Landmine-sniffing rat Magawa of Cambodia, who found more than 100 landmines and explosives during a five-year career, has died at the age of 8, leaving a legacy of saved lives.
Magawa was the most successful “HeroRAT” deployed by international charity APOPO (non-profit organization), which uses African giant pouched rats to detect landmines and tuberculosis.
According to APOPO statement, “Magawa was in good health and spent most of last week playing with his usual enthusiasm, but towards the weekend he started to slow down, napping more and showing less interest in food in his last days,”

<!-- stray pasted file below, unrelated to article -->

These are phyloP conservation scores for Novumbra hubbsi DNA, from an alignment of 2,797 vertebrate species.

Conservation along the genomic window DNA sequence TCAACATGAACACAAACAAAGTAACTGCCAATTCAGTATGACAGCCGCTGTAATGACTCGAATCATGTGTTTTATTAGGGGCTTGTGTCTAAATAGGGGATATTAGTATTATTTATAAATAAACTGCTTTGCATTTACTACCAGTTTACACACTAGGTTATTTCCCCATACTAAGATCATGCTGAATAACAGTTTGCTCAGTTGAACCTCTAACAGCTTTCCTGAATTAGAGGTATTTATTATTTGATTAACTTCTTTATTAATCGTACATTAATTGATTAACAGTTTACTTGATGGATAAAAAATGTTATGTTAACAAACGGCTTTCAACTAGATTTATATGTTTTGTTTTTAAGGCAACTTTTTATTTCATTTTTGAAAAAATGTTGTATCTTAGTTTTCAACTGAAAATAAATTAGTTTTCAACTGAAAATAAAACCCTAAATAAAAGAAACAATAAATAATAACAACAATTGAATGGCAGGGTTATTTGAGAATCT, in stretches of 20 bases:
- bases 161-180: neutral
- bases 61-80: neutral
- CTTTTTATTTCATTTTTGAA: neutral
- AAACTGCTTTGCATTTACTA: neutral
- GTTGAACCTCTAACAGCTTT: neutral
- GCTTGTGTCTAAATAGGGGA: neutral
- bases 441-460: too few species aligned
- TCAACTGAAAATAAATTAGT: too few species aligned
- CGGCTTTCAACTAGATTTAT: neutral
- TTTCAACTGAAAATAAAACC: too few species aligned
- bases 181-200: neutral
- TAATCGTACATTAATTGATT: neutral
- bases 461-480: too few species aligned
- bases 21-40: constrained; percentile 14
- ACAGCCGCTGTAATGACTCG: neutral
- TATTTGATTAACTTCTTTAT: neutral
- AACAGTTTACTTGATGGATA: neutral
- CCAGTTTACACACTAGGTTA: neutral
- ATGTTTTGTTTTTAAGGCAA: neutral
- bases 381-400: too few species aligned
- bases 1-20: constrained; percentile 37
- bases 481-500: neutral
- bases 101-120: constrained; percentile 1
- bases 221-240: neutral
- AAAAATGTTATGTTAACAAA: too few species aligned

Decades of civil war, Cambodia is one of the world’s most heavily land mined country, with more than 1,000 sq km (386 sq miles) of land still contaminated. Country is the highest number of disables, with more than 40,000 peoples lost limbs to mines explosives.
APOPO said Magawa’s contribution allowed communities in Cambodia to live, work, and play more safely.
“Every discovery he made reduced the risk of injury or death for the people of Cambodia,” APOPO said.
The African giant pouched rat also received a gold medal in 2020 from Britain’s People’s Dispensary for Sick Animals for “lifesaving bravery and devotion to duty”.
Magawa was retired in June 2021 and was born in Tanzania. He moved to Siem Reap in Cambodia in 2016 to begin clearing mines.
“A HeroRAT is laid to rest,” APOPO said.